Review Short: Danijela Kambaskovic’s Internal monologues: (a romance)

6 September 2013

Internal monologues: (a romance)

Internal monologues: (a romance) by Danijela Kambaskovic
Fremantle Press, 2013


Internal monologues: (a romance) is Danijela Kambaskovic’s first poetry collection in English. Her two previous collections, Atlantis and Journey, were written in Serbian. Each monologue is voiced with relative simplicity, but don’t underestimate Kambaskovic. She uses English most vibrantly, which sets her apart from the native speaker. Her choice of words and ‘word play’ seems entirely alive and vibrant, as if she was approaching English in new and exciting ways.

This ‘poem-book’ is essentially a mythography with a twist. Its subject matter is wide-ranging and incorporates the often lovelorn stories of classical mythological figures, Shakespearian characters, Biblical notables, fairy tale types and individuals from history. Internal monologues is just that: private addresses to a lover or loved one.

Kambaskovic helps reignite fiery personalities and her diversity of individual voices is strong. By way of examples, Cupid speaks to Psyche (‘Between waking and sleeping / I kissed you open and licked your heart’), Ulysses and Circe hold a dialogue, and then later Penelope gets an opportunity to speak to him (‘… a soft / translucent kiss / of the warm sea’). Hamlet and Ophelia also address one another (‘I am your blood plum: ripe, good.’).

Internal monologues is presented in four parts and act as the four chambers of the heart. The monologues are mostly presented as suites, with 2-3 poems used to convey most speeches. A few suites are longer, there are also single poems, and Kambaskovic provides some of her characters with the opportunity to respond to their lovers, which makes for interesting reading.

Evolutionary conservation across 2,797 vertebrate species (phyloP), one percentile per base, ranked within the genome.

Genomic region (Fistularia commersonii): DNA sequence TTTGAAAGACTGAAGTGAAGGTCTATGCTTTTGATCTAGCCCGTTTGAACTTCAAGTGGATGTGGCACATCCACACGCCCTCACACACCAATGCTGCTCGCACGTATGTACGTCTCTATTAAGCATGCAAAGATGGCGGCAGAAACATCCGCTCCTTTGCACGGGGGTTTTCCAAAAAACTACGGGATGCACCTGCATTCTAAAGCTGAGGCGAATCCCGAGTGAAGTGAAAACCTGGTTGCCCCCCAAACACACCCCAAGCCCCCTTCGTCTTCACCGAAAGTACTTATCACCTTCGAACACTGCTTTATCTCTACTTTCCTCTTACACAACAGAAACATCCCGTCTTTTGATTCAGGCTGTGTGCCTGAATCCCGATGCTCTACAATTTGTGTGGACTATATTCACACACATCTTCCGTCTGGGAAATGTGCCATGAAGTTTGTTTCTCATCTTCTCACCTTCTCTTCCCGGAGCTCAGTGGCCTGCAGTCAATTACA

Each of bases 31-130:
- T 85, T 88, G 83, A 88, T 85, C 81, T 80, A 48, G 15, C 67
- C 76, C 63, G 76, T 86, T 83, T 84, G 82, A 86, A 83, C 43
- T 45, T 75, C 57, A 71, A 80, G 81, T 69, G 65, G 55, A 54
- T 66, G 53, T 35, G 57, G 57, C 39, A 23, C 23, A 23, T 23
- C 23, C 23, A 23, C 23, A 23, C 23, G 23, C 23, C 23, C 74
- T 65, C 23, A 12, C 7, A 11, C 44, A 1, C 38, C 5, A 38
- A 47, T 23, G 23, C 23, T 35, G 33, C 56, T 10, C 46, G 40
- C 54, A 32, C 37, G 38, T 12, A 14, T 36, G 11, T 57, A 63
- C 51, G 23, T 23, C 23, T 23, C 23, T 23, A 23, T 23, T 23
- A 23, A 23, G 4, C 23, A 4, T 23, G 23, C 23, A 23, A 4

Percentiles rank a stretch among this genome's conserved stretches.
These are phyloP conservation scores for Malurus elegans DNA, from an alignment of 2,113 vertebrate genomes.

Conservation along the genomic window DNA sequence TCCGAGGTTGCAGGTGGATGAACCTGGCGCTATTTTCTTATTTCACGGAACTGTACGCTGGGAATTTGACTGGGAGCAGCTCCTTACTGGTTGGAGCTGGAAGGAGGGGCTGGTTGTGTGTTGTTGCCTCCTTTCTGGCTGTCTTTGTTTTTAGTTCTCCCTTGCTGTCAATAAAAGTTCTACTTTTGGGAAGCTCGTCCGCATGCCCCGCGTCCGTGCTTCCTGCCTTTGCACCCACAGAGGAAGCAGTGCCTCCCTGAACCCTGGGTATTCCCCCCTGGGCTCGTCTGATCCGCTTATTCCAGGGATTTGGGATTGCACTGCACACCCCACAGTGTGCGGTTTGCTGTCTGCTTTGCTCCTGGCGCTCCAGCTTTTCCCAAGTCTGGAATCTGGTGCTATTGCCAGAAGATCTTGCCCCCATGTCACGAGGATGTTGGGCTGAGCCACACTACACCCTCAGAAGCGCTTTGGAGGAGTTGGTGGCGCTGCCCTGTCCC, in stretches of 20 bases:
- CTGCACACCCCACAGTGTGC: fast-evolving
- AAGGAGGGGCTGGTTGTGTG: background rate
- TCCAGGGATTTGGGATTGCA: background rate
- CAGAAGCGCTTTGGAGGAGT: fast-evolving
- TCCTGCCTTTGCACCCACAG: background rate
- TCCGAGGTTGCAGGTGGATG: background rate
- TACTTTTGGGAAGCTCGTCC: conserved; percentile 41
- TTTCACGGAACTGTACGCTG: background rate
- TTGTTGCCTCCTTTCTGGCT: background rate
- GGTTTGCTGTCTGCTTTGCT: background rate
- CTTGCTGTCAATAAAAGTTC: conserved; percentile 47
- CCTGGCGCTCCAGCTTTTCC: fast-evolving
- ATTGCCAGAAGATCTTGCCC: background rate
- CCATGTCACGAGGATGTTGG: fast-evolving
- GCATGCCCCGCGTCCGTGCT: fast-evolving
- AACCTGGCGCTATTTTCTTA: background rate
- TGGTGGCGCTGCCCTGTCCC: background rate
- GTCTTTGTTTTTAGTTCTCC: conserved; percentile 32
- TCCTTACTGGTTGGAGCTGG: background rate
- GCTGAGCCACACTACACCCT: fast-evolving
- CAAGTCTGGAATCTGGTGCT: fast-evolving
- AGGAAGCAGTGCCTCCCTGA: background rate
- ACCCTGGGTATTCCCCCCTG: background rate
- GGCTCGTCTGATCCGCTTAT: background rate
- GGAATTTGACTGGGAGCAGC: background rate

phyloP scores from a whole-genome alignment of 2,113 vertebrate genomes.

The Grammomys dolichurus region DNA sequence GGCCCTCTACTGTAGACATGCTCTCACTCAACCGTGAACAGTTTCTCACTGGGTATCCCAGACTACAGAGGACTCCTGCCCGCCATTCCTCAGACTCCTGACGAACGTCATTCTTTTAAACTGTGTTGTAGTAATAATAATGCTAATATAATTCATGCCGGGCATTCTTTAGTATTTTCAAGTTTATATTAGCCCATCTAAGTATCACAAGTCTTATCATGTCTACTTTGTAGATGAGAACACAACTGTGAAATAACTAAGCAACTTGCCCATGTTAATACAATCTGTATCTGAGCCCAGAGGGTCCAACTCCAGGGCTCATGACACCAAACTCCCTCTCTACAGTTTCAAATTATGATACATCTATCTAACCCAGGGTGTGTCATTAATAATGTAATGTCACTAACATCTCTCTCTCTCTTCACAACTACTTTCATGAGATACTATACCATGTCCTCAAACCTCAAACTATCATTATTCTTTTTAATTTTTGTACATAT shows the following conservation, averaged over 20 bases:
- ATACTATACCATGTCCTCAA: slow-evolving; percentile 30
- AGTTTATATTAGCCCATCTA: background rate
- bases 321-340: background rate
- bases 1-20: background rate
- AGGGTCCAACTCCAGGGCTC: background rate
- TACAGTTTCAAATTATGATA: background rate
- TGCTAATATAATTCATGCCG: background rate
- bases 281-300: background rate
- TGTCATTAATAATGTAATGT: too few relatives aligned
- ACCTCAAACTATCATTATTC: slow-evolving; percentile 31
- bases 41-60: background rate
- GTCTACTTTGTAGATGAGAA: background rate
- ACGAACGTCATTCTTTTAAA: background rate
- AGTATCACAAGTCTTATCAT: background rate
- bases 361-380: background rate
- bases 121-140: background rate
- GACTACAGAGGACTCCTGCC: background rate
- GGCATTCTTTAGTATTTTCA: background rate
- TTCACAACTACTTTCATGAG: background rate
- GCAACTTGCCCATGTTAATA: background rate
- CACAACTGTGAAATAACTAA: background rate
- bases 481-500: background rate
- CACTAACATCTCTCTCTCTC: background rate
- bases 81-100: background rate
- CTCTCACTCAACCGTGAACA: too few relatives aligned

However you package it, a cycle of voices can be challenging to write. It is difficult to sustain the momentum of narrative and to provide enough space for the reader to journey through it in their own way. Yet voice cycles do come with a tremendous amount of creative freedom for the poet that’s just not obtainable in a traditional collection. And I can say in all honesty through my own work that such freedoms are where the fun resides, where the true and pure sense of play begins. This playfulness of words is in healthy proportions in Internal monologues.

A good example of this joie de vivre is Andromache’s monologue to Hector where she explains, ‘the problem with being alone— / it takes foresight’ (‘Andromache to Hector’). And a little earlier in the monologue she utters:

I have a baby
growing in my mind:
it’s yours.

It lies curled up, face down,
its little fists
closed against reality

its little bum
raised in dreadful hope of life.

(from ‘Andromache to Hector’)

And carrying on the theme of children, yet in stark contrast, Kambaskovic’s Mary says to Joseph:

I’ll always say it’s yours,

and you’ll give it a roof
and space to grow

and never ask
its provenance or purpose.

(from ‘Mary to Joseph’)

Overall, Internal monologues is a confident and competent collection. It’s a wild ride and this reader enjoyed Kambaskovic’s boldness and sense of impishness throughout. The collection’s 104 pages feels like an easy read, but don’t be fooled by the book’s subtlety as it holds many layers. It also helps to know the subjects Kambaskovic writes of, and although she never strays too far from Shakespeare, Homer and Ovid, her reinvigoration of well-worn characters is impressive. It’s a great gift of Kambaskovic’s that she allows them to stand in fresh clothing. Internal monologues is a fulfilling celebration of love, especially the messy bits: forbidden passion, rapture and love gone horribly wrong to name but a few.

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